If there is anything that AMD cannot afford these days, it is making avoidable errors that affect its product shipment and sales.
In a time when its mighty rival Intel appears to be navigating the storms of a macroeconomic financial challenge in Europe and China with solid execution and adjustment of its business, AMD seems to be tripping over its decisions and shooting itself in the foot. Fortunately, it appears that the company got away with only a black eye in Q2.
The company reported revenue of $1.41 billion for the second quarter, down 10 percent year over year, and down 11 percent sequentially. Net profit came in at a razor thin $37 million. The recently appointed CEO Rory Read had to, for the first time as the man in charge, calm analysts and investors about a rather sobering Q2 result that stands in stark contrast to the result announced by Intel earlier this week. Read chose to be straightforward with analysts and mentioned several times how "disappointed" he was with AMD's performance, highlighting that AMD could have done better.
The overall explanation for the reduced revenue were lower CPU shipments and slightly lower average selling prices, caused by a pronounced softness in the desktop consumer market late in Q2, AMD said. AMD was hit with, as Read called it, a "pause" in the adoption of its Bulldozer Opteron processors and the supply of Llano processors into the channel. The bright spots included Brazos 2.0, which is targeting the $500 and below notebook segment, as well as the GPU business, which contributed nearly half of the operating profit in the quarter and was in line with a seasonal decline of the business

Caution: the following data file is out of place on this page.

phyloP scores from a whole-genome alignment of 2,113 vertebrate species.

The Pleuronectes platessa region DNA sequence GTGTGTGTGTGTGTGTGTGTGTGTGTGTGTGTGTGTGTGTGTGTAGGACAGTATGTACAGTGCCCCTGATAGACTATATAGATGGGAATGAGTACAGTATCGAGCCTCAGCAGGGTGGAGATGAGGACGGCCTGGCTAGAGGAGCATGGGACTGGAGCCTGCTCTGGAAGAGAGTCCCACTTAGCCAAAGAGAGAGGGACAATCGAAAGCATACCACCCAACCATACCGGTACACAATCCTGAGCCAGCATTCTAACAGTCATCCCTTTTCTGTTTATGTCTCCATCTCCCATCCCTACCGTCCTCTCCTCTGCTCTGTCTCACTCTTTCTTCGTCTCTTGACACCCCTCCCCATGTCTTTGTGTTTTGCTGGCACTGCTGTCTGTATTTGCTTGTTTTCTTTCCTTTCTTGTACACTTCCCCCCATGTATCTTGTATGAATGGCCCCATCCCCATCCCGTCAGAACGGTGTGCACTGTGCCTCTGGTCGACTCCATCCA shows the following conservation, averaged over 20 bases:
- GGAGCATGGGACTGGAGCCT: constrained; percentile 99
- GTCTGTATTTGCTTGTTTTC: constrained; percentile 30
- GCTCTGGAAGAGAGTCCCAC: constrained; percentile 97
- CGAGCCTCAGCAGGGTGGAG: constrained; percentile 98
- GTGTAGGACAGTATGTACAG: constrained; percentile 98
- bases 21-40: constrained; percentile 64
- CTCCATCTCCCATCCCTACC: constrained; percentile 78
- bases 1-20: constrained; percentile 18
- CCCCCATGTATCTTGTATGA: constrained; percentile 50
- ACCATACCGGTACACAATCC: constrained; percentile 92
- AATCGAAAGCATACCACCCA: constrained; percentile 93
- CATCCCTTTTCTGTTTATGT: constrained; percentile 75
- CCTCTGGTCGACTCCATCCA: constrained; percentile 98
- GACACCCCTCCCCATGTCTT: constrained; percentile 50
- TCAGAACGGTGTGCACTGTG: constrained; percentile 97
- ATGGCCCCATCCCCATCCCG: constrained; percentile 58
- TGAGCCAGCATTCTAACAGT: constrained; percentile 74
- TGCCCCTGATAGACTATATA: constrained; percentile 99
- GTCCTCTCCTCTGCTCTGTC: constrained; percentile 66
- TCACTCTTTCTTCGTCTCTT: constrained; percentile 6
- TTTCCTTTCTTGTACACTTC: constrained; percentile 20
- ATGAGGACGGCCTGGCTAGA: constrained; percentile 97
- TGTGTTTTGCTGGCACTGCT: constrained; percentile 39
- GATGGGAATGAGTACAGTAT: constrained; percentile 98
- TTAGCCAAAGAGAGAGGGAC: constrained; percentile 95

Read wasn't exactly clear what happened and danced around the events, but noted that the supply constraints of Llano late last year caused the company to prefer OEM shipments over channel shipments. Once the chip became available, he noted that they had been sitting with OEMs for awhile, impacting uptake. AMD poured Llano processors into the channel, but misaligned the availability of boards with processors, which caused a substantial oversupply. Read described this as a problem of "linearity" and as a "supply mismatch", which is in AMD's control to fix. He said that the company has taken steps to accelerate channel sell-through and hinted that this problem was avoidable.
The executive also referred briefly to a price erosion in the client PC processor market and said that AMD chose "not to chase" lower price points. As a result, he told analysts that he had "no doubt" that AMD has lost market share in Q2.
It was unclear if that has happened in the server segment as well, but the description of "pause" was rather dramatic. While Read said that the adoption of Bulldozer especially in the HPC market was great, the current situation is less encouraging and it appears that Intel's Sandy Bridge Xeons may have hit AMD unexpectedly hard.
Like Intel, AMD also believes that the market will remain soft in Q3. Read said that, for the first time since the dramatic downturn of 2001, the PC industry faced a PC client shipment decline over three consecutive quarters, which could create a problem for AMD if this trend holds up. While AMD has a strong balance sheet today, it will have to cover debt obligations later this year, which CFO Thomas Seifert noted that he feels comfortable to cover from the cash reserves, which currently stand at $1.58 billion, up from $1.54 billion in Q1, but down from $1.77 billion in Q2 2011. Seifert noted that AMD will have to balance debt and investments payments as well as maintain cash reserves in a weakening economy.
So, is the new AMD becoming the old AMD again, at least from a financial perspective? It is too early to tell, but it is clear that Read has to put out fires rather sooner than later.